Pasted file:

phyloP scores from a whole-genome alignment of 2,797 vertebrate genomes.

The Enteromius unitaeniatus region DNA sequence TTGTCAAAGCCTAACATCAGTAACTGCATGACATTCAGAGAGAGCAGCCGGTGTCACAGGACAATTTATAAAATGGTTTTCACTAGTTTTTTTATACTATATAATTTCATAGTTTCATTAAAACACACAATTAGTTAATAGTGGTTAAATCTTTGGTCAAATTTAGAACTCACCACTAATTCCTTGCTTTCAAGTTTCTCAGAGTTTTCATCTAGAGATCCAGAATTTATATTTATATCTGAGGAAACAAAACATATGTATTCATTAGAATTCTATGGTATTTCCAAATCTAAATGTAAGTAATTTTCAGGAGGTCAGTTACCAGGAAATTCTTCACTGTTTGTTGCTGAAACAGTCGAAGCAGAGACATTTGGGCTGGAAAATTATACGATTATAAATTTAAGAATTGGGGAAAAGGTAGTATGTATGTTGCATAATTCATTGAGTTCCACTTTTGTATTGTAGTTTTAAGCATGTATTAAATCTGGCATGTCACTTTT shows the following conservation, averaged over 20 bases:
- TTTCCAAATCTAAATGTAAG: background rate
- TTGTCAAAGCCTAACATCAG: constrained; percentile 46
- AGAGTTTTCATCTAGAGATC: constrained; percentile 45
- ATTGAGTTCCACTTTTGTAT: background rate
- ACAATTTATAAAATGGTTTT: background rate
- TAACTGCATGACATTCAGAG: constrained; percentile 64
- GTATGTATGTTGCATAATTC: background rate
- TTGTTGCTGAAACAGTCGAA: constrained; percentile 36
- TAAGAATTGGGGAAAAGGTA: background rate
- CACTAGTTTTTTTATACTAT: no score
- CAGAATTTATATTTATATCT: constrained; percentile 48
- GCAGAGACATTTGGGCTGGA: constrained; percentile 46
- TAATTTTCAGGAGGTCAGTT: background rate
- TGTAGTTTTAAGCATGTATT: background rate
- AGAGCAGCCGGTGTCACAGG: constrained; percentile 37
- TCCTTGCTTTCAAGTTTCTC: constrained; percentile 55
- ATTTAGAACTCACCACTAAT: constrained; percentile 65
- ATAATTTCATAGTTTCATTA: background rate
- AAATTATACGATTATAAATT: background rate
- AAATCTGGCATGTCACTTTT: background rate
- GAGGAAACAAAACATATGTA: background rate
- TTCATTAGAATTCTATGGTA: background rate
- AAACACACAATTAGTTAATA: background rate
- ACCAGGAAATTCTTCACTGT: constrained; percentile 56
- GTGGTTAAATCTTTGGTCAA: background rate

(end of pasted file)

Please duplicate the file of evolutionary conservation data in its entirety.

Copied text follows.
phyloP scores from a whole-genome alignment of 2,797 vertebrate genomes.

The Enteromius unitaeniatus region DNA sequence TTGTCAAAGCCTAACATCAGTAACTGCATGACATTCAGAGAGAGCAGCCGGTGTCACAGGACAATTTATAAAATGGTTTTCACTAGTTTTTTTATACTATATAATTTCATAGTTTCATTAAAACACACAATTAGTTAATAGTGGTTAAATCTTTGGTCAAATTTAGAACTCACCACTAATTCCTTGCTTTCAAGTTTCTCAGAGTTTTCATCTAGAGATCCAGAATTTATATTTATATCTGAGGAAACAAAACATATGTATTCATTAGAATTCTATGGTATTTCCAAATCTAAATGTAAGTAATTTTCAGGAGGTCAGTTACCAGGAAATTCTTCACTGTTTGTTGCTGAAACAGTCGAAGCAGAGACATTTGGGCTGGAAAATTATACGATTATAAATTTAAGAATTGGGGAAAAGGTAGTATGTATGTTGCATAATTCATTGAGTTCCACTTTTGTATTGTAGTTTTAAGCATGTATTAAATCTGGCATGTCACTTTT shows the following conservation, averaged over 20 bases:
- TTTCCAAATCTAAATGTAAG: background rate
- TTGTCAAAGCCTAACATCAG: constrained; percentile 46
- AGAGTTTTCATCTAGAGATC: constrained; percentile 45
- ATTGAGTTCCACTTTTGTAT: background rate
- ACAATTTATAAAATGGTTTT: background rate
- TAACTGCATGACATTCAGAG: constrained; percentile 64
- GTATGTATGTTGCATAATTC: background rate
- TTGTTGCTGAAACAGTCGAA: constrained; percentile 36
- TAAGAATTGGGGAAAAGGTA: background rate
- CACTAGTTTTTTTATACTAT: no score
- CAGAATTTATATTTATATCT: constrained; percentile 48
- GCAGAGACATTTGGGCTGGA: constrained; percentile 46
- TAATTTTCAGGAGGTCAGTT: background rate
- TGTAGTTTTAAGCATGTATT: background rate
- AGAGCAGCCGGTGTCACAGG: constrained; percentile 37
- TCCTTGCTTTCAAGTTTCTC: constrained; percentile 55
- ATTTAGAACTCACCACTAAT: constrained; percentile 65
- ATAATTTCATAGTTTCATTA: background rate
- AAATTATACGATTATAAATT: background rate
- AAATCTGGCATGTCACTTTT: background rate
- GAGGAAACAAAACATATGTA: background rate
- TTCATTAGAATTCTATGGTA: background rate
- AAACACACAATTAGTTAATA: background rate
- ACCAGGAAATTCTTCACTGT: constrained; percentile 56
- GTGGTTAAATCTTTGGTCAA: background rate